Sacked Magistrate Chandra Sohan is preparing to challenge the decision to terminate his services, which he thinks may have been due to him being in the way of whomever is being elevated to be the next Chief Magistrate.
Sohan was on Wednesday officially notified of his dismissal, bringing an end to his 15-year career in the local magistracy.
Sohan’s firing comes despite the fact that there was a pending case in the Court of Appeal surrounding his challenge of his initial suspension by the Judicial Service Commission (JSC). He was suspended by the commission last December over allegations which were described as actions “bordering on criminality.” It was subsequently alleged that he left the country in 2013 without permission, that there were issues with how he had dealt with a matter while sitting at the Vreed-en-Hoop Magistrate’s Court and that there were alleged discrepancies in written notes taken by himself and the prosecutor who was presiding in his court.
When contacted, Sohan confirmed that he had received a letter from the JSC. He said from his reading of the contents, he was sacked because he refused to participate in an inquiry into his alleged misconduct.
Sohan, who had pointed out previously that he was being unfairly treated, told Stabroek News that this entire ordeal has affected his family. “This has affected me tremendously and has caused my family pain and hardship,” he stressed. He indicated that his lawyers are preparing legal proceedings to challenge the JSC’s decision.
When Stabroek News spoke to Sohan, he strongly denied that he refused to participate in the commission’s inquiry. He clarified that it had been more than a year since his attorney requested information on the allegations surrounding his conduct in the court matter and the discrepancies in written notes but nothing had been forthcoming up to earlier this month, when he appeared before the commission after once again being summoned.
Through his attorney, Sohan said, it was made clear that in the circumstances he could not participate in the inquiry as he did not possess the needed information.
He said his attorney tried unsuccessfully to have the hearing adjourned. He said after the JSC members refused to grant the adjournment, he indicated that he was unprepared to participate in the inquiry.
Sohan added that his suspension “was wrong to start with” because he was never given a hearing. He recalled that the commissioners had never asked him about the issues they were reportedly investigating but rather inquired why he should not be suspended pending a hearing. He said that they had also indicated that they did not care about any matter before the Court of Appeal and were going ahead with their inquiry.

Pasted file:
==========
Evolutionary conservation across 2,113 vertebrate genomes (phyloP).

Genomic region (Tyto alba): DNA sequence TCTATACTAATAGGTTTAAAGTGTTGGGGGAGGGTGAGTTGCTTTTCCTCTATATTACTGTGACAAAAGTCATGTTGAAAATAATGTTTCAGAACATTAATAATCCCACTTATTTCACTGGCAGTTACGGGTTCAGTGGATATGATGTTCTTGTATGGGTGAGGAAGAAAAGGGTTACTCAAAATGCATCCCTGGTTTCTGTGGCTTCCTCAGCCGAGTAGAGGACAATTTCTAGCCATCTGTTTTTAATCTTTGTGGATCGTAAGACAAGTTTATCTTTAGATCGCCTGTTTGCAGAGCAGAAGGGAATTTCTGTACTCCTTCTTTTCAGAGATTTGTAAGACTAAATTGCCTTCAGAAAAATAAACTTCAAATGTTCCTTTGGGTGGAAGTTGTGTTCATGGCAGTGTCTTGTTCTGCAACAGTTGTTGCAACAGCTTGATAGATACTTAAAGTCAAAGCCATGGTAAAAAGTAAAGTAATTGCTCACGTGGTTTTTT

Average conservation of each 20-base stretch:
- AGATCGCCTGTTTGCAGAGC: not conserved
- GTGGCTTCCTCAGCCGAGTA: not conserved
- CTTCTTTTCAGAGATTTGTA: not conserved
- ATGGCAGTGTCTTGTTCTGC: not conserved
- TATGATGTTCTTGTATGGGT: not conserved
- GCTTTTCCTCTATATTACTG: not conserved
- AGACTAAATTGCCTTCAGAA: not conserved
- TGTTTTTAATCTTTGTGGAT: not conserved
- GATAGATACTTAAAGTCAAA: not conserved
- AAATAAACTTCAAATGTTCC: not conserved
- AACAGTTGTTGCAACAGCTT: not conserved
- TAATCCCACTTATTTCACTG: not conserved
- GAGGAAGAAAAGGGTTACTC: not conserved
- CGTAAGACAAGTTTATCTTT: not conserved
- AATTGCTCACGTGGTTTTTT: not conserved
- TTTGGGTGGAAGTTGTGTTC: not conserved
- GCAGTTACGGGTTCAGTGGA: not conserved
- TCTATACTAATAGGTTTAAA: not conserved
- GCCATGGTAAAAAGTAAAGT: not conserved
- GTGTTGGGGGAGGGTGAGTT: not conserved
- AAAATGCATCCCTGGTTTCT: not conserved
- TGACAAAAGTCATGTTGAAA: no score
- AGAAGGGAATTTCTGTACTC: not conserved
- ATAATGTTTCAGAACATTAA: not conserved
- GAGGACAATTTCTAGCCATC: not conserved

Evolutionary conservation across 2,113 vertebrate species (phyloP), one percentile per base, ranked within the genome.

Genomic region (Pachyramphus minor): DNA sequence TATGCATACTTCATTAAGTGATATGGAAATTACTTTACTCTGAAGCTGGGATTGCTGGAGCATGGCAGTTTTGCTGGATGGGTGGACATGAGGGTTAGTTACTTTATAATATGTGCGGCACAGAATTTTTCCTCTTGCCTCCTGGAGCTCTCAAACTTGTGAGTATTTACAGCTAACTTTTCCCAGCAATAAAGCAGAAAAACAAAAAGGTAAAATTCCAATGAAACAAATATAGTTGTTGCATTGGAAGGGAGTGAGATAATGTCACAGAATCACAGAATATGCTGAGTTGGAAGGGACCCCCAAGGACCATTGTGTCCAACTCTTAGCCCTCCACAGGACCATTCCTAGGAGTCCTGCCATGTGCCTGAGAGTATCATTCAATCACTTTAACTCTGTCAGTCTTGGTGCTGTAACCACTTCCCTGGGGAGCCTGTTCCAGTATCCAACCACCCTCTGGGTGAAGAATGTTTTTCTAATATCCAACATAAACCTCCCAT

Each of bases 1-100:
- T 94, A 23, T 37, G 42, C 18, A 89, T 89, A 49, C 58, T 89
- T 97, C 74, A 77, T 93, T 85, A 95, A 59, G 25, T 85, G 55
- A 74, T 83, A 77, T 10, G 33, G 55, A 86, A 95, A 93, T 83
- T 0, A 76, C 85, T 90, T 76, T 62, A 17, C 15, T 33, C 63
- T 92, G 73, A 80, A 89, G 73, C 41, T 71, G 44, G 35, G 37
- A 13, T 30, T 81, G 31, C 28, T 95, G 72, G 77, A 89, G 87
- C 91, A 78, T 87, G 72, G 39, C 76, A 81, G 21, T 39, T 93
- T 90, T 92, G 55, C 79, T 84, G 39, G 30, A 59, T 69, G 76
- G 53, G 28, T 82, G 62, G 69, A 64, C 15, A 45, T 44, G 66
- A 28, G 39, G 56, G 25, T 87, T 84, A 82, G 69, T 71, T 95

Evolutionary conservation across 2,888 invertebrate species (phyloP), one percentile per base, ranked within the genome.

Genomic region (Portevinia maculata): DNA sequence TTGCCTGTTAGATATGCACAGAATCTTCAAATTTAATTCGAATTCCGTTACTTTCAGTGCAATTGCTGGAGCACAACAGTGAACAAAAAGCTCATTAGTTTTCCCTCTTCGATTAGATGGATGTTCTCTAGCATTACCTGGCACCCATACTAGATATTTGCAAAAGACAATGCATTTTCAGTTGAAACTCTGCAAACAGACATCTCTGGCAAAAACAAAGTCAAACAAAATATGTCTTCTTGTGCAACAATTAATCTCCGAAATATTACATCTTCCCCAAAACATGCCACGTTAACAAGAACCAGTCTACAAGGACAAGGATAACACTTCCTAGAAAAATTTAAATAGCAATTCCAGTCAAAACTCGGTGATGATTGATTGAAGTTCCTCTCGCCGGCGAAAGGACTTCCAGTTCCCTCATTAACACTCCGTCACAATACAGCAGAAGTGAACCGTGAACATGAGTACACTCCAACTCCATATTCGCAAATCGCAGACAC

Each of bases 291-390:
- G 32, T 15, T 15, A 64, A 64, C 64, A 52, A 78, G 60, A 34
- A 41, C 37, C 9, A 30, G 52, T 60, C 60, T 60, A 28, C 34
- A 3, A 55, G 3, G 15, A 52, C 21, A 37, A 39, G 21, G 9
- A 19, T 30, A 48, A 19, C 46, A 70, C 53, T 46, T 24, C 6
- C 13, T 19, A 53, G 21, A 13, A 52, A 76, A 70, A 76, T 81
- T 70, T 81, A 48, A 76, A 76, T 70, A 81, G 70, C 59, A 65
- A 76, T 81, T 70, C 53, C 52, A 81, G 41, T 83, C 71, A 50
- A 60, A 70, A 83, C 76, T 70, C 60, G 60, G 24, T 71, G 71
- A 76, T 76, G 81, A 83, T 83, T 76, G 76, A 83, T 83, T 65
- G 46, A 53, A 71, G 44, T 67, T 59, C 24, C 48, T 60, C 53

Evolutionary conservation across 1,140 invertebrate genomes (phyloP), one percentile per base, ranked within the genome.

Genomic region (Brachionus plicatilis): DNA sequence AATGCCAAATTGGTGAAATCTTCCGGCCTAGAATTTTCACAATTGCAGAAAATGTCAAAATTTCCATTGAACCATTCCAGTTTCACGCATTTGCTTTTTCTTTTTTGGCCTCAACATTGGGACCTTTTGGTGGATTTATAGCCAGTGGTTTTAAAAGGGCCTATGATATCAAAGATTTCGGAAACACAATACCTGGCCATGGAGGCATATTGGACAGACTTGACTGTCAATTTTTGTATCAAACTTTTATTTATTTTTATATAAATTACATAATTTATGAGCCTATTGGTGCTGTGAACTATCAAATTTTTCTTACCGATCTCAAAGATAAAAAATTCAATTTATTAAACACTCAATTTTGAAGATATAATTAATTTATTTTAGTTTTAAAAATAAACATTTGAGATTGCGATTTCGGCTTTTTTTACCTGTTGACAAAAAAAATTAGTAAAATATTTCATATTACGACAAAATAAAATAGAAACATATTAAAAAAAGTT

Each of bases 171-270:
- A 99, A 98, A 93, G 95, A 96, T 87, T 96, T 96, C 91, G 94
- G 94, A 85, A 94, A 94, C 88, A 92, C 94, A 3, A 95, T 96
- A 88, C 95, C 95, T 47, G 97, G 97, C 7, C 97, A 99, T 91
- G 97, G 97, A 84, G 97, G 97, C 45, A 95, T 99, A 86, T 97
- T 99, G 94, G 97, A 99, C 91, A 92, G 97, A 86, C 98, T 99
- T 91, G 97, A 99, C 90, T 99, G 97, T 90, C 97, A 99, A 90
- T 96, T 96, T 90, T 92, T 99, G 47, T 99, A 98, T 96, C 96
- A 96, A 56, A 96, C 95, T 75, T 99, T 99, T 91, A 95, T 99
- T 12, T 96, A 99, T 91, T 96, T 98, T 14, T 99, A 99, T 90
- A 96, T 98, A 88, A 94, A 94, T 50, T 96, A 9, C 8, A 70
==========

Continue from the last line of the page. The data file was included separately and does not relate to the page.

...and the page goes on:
Sohan said that he “is baffled as to what is going on,” while adding that he is concerned about the way in which things turned out.
He, however, strongly that his sacking had everything to do with his being in the way of whomever is being elevated to be Chief Magistrate. Current Chief Magistrate Priya Sewnarine-Beharry is scheduled to resign from the post very shortly in order to become a High Court judge.
Stabroek News understands that after Sohan, the recently sacked Geeta Chandan-Edmond was next in line followed by Magistrate Alan Wilson and Magistrate Ann McLennan. Wilson, sources say, may not be given the position as he is on contract and will reach the age of retirement shortly. McLennan, they added, has also been having her share of troubles.
Stabroek News had been told that Sohan received a letter in January last year summoning him to appear before the JSC and from all indications it was not made clear as to why he was needed.
According to a source, Sohan’s lawyer wrote to the commission after the first letter was received and inquired about the particulars relating to the court case and the discrepancies.
That information was never provided and Sohan did not appear before the commission.
Then on December 2nd, last year, the source said, Sohan received a second letter from the JSC instructing him to appear the following day. Sohan did appear on that occasion and was suspended indefinitely. At the time, he was presiding in Court Seven at the Georgetown Magistrates’ Courts.
Stabroek News was, however, informed that if an inquiry is not held within 60 days then the suspension has to come to an end. Sohan’s lawyer later filed a High Court action challenging his suspension but it was refused. Sohan’s attorney subsequently appealed that decision.
Two Fridays ago Sohan received a third letter stating that he was required to appear before the commission on February 18. Sohan did appear and his lawyer indicated that the 60 days permitted for the inquiry had elapsed on February 4.
The source had noted that the commission, in its defence, said the rule did not apply in the case.
Sohan has disputed that he left the country without permission. It had been explained that the magistrate had made an application to proceed on compassionate leave. At the time, the Chancellor was out of the country but Sohan was in contact with his secretary.
The Chief Magistrate, who is Sohan’s immediate superior, made the necessary arrangements for him to be released for the time requested. Another magistrate was assigned to Sohan’s court.
Sohan was fired along with Chandan-Edmond by the JSC. Chandan-Edmond, who at the time was presiding at Court Ten in the Georgetown Magistrate’s Courts, was notified last week. It is suspected that the delay in Sohan receiving his letter was because at the time he was not a sitting magistrate.
Chandan-Edmond was said to be discharged from duty due to absenteeism, but a statement from her attorney implied a link between her dismissal and her presiding over the trial of Samuel Hinds Jnr, son of the Prime Minister Samuel Hinds, who she was due to sentence last Friday after finding him guilty of assault.